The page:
Lomax made the most of these connections.  A legendary figure in folklore and musicology, he was a gifted field recordist known for having a fairly aggressive approach that generally yielded great performances from his subjects and his time spent in Ireland did nothing to alter this reputation.  Superb recordings of Ennis, Aggie Whyte, the Ballinakill Céilí Band and Neillidh Boyle stand out in particular.  The range of sean-nós tracks, all of which reflect a very high standard, is quite nice to hear as well.  Bess Cronin sounds wonderful here.  All the material here is very “natural” and the excellent sound quality may surprise some listeners, given it was all recorded over 70 years ago.  

 “The New Demesne” is an important set.  The recordings are marvelous to listen to on their own, which makes it easy to forget that they are also of great historical importance.  Not only do the tracks here significantly expand upon the original 1955 release (they nearly double it), they document a tradition that was in a very lively state and a moment in Irish time that is no longer accessible.  The work that the Irish Traditional Music Archive has put in only enhances the original content.  (Kudos to the rogue’s gallery of production professionals who worked on this, including Harry Bradshaw, Jackie Small, Nicholas Carolan, and Terry Moylan.)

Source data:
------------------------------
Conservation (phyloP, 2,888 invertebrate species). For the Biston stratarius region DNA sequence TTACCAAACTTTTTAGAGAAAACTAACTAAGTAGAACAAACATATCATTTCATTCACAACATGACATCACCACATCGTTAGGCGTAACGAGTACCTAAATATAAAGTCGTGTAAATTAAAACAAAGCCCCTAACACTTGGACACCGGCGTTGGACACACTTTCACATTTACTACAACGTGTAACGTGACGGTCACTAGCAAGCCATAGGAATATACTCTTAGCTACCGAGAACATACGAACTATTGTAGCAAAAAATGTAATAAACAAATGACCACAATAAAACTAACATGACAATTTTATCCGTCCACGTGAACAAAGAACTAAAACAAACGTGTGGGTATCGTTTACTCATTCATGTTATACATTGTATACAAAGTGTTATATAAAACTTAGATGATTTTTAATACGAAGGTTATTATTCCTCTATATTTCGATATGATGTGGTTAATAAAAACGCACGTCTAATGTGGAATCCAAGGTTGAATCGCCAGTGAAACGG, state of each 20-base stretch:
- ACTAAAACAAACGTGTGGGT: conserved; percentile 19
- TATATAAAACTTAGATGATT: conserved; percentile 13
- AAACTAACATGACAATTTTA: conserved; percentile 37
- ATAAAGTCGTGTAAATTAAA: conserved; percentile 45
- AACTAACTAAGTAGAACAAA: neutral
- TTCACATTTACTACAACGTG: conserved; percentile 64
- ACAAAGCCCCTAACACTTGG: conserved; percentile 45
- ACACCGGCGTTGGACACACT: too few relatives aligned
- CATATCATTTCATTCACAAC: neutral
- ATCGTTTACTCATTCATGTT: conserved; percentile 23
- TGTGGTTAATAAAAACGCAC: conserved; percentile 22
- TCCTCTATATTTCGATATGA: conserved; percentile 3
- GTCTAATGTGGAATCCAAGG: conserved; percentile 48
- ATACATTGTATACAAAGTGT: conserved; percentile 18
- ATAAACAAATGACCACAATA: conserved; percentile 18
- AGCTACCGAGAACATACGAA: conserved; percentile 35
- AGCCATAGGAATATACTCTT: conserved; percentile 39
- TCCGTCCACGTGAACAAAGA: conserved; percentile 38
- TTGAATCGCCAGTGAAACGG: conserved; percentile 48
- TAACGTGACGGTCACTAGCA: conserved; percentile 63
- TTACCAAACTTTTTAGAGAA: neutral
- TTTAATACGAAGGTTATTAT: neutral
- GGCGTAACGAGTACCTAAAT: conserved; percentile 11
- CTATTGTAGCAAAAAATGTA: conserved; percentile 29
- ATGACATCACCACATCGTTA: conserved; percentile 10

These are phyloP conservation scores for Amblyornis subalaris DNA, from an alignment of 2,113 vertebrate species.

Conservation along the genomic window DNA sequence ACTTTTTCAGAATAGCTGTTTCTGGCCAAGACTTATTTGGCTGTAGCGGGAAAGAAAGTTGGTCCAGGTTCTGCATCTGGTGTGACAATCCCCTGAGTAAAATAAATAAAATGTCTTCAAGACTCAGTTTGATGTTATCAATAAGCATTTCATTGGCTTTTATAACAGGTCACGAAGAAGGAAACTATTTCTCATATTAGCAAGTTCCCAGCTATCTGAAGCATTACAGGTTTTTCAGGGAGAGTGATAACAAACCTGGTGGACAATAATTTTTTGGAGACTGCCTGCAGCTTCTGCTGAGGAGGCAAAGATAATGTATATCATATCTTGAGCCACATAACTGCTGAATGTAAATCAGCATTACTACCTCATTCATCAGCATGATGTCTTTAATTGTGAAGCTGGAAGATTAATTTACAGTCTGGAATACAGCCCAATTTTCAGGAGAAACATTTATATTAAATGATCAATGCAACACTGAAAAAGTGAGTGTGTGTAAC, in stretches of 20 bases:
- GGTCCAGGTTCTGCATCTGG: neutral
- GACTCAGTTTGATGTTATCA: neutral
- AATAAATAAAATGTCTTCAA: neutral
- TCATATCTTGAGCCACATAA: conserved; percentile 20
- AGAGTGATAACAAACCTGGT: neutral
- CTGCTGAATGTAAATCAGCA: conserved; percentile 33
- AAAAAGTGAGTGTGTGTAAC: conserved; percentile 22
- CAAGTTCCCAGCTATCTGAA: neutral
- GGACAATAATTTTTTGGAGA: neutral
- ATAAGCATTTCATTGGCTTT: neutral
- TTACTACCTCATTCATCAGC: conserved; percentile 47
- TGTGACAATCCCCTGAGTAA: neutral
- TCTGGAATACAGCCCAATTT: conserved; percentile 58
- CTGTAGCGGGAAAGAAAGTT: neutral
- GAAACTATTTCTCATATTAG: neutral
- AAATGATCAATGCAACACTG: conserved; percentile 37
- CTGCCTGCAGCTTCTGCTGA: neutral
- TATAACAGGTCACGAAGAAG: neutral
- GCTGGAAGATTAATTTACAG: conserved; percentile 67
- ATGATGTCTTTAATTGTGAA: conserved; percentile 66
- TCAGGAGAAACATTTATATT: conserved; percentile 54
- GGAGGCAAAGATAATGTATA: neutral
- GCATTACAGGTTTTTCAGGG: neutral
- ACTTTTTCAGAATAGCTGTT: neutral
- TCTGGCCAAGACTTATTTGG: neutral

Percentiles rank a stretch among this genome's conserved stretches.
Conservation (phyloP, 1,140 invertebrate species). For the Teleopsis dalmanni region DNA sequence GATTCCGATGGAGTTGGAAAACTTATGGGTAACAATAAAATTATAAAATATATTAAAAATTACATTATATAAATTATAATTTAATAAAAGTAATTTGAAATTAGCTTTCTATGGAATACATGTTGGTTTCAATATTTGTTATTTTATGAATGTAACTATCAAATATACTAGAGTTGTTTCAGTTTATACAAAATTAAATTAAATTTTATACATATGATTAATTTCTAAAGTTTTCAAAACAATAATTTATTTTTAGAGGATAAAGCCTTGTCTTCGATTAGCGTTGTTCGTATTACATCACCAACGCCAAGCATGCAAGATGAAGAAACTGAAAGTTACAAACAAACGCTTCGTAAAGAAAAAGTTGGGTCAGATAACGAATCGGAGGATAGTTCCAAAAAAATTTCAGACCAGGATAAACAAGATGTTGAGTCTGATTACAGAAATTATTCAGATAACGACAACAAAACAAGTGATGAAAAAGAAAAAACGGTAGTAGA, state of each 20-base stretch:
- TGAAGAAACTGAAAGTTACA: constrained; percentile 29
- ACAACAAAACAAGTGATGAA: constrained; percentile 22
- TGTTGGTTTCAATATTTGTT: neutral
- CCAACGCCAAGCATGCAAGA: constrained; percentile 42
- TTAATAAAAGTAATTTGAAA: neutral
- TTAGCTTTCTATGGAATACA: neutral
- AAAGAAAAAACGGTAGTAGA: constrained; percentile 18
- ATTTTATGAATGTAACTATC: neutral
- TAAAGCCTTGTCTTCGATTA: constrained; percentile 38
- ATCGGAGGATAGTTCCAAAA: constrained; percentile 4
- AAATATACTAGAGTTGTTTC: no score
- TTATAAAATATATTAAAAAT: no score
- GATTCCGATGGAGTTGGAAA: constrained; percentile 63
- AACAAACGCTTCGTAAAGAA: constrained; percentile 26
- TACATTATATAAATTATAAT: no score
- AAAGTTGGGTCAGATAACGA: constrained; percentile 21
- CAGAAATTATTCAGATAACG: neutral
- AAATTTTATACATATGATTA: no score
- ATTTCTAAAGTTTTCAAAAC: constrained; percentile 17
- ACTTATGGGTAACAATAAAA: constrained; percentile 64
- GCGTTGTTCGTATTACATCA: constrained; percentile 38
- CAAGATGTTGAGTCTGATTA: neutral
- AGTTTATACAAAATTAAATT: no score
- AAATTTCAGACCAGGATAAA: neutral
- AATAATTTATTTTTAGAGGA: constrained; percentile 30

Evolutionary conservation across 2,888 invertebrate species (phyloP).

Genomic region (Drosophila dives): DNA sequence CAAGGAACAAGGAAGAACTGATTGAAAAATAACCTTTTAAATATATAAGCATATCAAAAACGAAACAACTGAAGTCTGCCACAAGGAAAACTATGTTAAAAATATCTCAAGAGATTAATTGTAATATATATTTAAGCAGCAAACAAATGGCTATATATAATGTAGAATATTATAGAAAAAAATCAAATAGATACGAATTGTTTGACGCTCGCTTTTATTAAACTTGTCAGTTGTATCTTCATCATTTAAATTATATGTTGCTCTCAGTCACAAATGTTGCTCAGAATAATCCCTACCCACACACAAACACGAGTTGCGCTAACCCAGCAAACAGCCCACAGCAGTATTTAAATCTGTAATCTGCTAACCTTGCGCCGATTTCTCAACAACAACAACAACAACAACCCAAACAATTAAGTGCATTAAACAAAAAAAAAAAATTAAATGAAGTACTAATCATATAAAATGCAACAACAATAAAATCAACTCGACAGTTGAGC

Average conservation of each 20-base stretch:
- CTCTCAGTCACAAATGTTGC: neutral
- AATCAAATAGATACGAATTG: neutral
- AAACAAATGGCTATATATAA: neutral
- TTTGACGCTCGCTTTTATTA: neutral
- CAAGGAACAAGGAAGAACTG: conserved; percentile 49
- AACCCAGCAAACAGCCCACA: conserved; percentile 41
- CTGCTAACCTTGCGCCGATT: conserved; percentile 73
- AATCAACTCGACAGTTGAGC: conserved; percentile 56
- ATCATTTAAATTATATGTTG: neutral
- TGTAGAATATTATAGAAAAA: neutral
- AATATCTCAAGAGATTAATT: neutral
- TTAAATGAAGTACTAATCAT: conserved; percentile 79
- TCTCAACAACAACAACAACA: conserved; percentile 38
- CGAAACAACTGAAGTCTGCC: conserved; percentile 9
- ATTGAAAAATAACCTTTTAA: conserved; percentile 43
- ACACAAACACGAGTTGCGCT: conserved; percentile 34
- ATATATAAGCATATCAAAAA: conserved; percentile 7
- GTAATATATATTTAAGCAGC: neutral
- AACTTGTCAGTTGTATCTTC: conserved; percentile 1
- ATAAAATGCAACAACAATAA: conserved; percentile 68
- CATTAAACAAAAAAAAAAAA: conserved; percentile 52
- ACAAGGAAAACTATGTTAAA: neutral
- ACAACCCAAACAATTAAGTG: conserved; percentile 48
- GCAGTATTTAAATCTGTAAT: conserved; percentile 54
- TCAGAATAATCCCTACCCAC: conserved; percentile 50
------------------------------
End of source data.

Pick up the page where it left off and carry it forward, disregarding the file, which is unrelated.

This is top-shelf stuff and highly recommended to anyone interested in “the pure stuff.”  Definitely check it out.  “The New Demesne” is available through the Irish Traditional Music Archive’s web shop, visit itma.ie to learn more.

 In other news, a new (well, sorta) Irish music camp begins this weekend.  The “Augusta Irish Retreat 2022,” which runs Nov 3-6, will take place in Blackwater Falls State Park, Davis West Virginia.  Put on by the Augusta Heritage Center, the organization that ran the legendary “Augusta Irish Week” for 35 years, the weekend will feature Brenda Castles, Liz Hanley, Pat Broaders, Jonathan Srour, and Eamon O’Leary, five brilliant musicians in what is a new and refreshing approach.